FOX EX­PLAINS HER SI­LENCE ON #METOO

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For the first time Me­gan Fox, 32, wears both the hat of an ex­ec­u­tive pro­ducer and cre­ator at the same time, for the four­part travel se­ries, Leg­ends Of The Lost. In a re­cent in­ter­view, Fox, who had a pub­lic fall out and later, patchup, with di­rec­tor Michael Bay, for call­ing him “Hitler” and “a tyrant” on film sets, dis­cussed Hol­ly­wood’s treat­ment of women and why she chose to re­main silent dur­ing the #MeToo move­ment. Ex­cerpts from the in­ter­view.

Do you feel you have un­der­gone a sort of a ca­reer shift? Any other sur­prises in store?

There’s ac­tu­ally a (South) Korean movie where I’m play­ing (Mar­guerite Hig­gins of The New York Her­ald Tri­bune, who in 1951 be­came the first woman to win a Pulitzer Prize for in­ter­na­tional re­port­ing, for her cov­er­age of the Korean War). They brought it to me, and I was like, ‘Are you sure I’m the right per­son to cast for this?’ (Laughs) I usu­ally get of­fered the mean girl, the evil queen, the strip­per, the pros­ti­tute with a heart of gold. But it’s some­thing fresh and un­pre­dictable, and that’s ex­cit­ing.

How would you like to be seen? That’s a good spir­i­tual ques­tion. And it’s a tricky ques­tion be­cause I don’t know that it mat­ters. Nat­u­rally it does mat­ter to us, but I don’t think that it should. So that’s what I’m work­ing on tran­scend­ing.

You’ve spo­ken strongly about how Hol­ly­wood un­der­val­ues women and per­haps paid a price in terms of your ca­reer. In fact, an ar­ti­cle last year sug­gested that the pub­lic owes you an apol­ogy.

I mean, that’s a lovely sen­ti­ment, and I ap­pre­ci­ate that. (Long pause) I don’t know that I want to feel any­thing about it be­cause my words were taken and used against me in a way that was re­ally painful. I don’t want to say this about my­self, but let’s say that I was ahead of my time and so peo­ple weren’t able to un­der­stand. In­stead, I was re­jected be­cause of qual­i­ties that are now be­ing praised in other women com­ing for­ward. And be­cause of my ex­pe­ri­ence, I feel that I will al­ways be just out of the col­lec­tive un­der­stand­ing. I don’t know if there will ever be a time where I’m con­sid­ered nor­mal or re­lat­able or lik­able.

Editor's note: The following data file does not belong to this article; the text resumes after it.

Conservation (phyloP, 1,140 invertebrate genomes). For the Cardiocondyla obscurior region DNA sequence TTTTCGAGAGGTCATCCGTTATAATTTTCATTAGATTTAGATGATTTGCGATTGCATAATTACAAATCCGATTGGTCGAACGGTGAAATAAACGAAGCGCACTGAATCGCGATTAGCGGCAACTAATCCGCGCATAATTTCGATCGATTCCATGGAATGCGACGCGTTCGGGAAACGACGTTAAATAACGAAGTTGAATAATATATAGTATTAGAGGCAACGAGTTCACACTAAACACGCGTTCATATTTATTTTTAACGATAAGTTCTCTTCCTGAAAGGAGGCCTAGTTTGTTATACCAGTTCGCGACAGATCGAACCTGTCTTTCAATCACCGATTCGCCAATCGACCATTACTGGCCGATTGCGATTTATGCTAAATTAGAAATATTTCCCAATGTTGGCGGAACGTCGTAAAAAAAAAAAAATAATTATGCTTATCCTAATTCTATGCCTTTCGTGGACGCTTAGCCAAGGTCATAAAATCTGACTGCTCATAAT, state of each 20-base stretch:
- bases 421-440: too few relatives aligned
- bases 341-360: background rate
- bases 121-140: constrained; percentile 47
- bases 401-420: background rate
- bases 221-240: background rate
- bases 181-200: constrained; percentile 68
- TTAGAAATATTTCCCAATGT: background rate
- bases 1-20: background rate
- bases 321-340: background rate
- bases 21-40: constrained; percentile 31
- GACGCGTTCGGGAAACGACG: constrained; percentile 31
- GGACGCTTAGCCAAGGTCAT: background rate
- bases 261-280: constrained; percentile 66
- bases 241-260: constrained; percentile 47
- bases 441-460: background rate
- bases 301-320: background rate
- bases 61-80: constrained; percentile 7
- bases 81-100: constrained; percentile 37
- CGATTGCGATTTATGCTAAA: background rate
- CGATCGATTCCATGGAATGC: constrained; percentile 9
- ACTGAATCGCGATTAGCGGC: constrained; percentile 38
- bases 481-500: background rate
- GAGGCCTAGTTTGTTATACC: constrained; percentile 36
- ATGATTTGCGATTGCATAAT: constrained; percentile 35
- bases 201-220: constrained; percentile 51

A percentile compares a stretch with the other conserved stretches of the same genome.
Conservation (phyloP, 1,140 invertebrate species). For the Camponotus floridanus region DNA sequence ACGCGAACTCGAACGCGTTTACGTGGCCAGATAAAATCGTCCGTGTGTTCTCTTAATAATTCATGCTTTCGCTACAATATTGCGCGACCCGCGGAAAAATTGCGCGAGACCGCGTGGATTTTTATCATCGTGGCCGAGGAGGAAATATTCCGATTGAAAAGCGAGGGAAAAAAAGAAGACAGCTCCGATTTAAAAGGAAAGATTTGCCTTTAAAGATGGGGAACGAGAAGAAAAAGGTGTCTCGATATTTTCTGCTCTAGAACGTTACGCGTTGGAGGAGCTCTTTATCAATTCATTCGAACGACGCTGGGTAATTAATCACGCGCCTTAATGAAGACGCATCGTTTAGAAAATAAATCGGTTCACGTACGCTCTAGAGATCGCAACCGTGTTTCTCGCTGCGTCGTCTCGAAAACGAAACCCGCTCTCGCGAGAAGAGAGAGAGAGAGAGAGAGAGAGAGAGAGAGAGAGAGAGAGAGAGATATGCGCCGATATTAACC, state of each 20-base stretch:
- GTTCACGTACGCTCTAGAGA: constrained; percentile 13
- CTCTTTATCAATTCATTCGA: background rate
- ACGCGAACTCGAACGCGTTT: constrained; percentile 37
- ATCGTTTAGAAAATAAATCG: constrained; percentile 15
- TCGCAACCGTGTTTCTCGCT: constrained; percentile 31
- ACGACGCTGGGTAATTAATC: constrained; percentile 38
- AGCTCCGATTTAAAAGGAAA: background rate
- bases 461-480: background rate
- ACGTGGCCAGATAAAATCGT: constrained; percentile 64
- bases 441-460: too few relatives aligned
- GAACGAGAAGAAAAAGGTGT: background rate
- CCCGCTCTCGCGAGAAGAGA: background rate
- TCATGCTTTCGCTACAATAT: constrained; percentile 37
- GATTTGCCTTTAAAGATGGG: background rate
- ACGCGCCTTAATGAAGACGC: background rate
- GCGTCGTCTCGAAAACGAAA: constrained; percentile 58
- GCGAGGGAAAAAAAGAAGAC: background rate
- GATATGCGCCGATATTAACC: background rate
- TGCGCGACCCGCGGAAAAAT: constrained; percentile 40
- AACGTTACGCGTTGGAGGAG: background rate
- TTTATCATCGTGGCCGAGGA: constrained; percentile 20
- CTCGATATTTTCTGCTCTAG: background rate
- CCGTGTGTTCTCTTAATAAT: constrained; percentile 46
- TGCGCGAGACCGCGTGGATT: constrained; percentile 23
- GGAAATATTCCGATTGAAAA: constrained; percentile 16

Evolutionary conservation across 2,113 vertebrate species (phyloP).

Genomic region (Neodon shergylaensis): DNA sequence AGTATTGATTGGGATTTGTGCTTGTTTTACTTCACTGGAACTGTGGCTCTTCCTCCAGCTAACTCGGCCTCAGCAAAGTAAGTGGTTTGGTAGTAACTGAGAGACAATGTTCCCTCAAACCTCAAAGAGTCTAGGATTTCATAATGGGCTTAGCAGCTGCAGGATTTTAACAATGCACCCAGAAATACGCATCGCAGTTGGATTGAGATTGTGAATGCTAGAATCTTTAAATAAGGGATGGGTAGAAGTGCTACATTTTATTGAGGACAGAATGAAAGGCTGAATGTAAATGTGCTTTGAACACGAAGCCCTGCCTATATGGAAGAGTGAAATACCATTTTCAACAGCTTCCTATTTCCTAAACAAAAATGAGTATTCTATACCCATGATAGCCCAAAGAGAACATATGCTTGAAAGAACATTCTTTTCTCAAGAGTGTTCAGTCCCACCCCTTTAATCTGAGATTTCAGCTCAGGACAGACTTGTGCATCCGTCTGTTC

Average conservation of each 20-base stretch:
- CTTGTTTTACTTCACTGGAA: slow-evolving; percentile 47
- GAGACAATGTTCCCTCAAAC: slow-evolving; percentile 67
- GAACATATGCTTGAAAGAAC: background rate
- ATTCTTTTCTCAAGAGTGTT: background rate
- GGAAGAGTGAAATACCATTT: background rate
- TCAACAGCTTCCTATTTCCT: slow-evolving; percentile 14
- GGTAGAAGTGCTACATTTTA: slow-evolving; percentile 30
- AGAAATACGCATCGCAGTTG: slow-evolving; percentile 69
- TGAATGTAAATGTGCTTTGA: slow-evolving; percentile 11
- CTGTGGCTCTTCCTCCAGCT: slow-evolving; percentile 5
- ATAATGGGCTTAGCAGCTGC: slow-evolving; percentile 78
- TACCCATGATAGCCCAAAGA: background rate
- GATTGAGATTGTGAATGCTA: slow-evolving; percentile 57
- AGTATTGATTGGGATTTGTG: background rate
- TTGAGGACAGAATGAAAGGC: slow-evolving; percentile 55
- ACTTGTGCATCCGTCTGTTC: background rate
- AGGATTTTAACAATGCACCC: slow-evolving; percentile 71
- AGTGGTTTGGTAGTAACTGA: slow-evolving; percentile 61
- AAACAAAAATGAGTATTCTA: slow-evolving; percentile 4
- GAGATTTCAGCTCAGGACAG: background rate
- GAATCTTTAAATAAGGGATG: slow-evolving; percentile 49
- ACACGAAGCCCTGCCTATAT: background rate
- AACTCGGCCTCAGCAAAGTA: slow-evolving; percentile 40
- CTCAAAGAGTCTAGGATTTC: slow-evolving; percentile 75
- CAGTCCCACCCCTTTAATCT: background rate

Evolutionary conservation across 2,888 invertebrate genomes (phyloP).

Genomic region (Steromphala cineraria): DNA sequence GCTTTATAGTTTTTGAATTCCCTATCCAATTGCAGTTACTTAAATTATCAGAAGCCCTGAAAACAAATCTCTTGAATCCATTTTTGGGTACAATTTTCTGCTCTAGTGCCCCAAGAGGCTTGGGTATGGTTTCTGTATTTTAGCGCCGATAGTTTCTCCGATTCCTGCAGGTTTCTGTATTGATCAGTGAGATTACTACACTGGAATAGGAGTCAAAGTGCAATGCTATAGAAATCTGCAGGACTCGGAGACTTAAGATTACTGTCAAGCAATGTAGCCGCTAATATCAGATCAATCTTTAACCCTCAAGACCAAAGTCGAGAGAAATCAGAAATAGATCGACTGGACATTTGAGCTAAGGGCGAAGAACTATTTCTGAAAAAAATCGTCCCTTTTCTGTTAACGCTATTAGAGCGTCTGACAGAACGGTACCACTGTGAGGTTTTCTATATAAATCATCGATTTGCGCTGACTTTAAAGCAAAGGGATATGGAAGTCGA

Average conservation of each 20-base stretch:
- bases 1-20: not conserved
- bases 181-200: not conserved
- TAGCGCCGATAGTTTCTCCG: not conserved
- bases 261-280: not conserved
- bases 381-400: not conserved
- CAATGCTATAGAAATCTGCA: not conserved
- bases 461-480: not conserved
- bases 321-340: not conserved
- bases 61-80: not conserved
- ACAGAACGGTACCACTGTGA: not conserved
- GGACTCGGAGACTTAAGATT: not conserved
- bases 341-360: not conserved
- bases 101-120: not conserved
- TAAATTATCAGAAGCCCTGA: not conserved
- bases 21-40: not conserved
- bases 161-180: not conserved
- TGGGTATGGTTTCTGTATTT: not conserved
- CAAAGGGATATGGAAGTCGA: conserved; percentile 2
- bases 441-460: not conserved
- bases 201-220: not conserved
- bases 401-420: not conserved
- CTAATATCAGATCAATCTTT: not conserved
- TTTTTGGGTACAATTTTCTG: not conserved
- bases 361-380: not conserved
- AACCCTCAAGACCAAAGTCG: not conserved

Even with the #MeToo move­ment, and ev­ery­one com­ing out with sto­ries — and I do have quite a few sto­ries — I didn’t speak out for many rea­sons. I just didn’t think that I would be a sym­pa­thetic vic­tim based on how I’d been re­ceived by peo­ple, and by fem­i­nists.

I just didn’t think that I would be a sym­pa­thetic vic­tim based on how I’d been re­ceived by peo­ple, and by fem­i­nist. ME­GAN FOX, AC­TOR

Any­thing more you’d like to say? No, be­cause I also feel like I’m not the uni­ver­sal ham­mer of jus­tice. This is not to say that other peo­ple shouldn’t do what they feel is right. But in my cir­cum­stance, I don’t feel it’s my job to pun­ish some­one be­cause they did some­thing bad to me.

You have three sons. Do you think about rais­ing good men?

Yeah, I think about it a lot. I’m the win­dow through which they see all women now. And if they feel safe with me as the main woman in their life, it’s likely they’ll feel safe with women in gen­eral. If they see their fa­ther be­ing re­spect­ful to me, it’s likely that that’s what they’ll think all men should do. It sounds sim­ple. It’s prob­a­bly not.

PHOTO: NYT

Me­gan Fox

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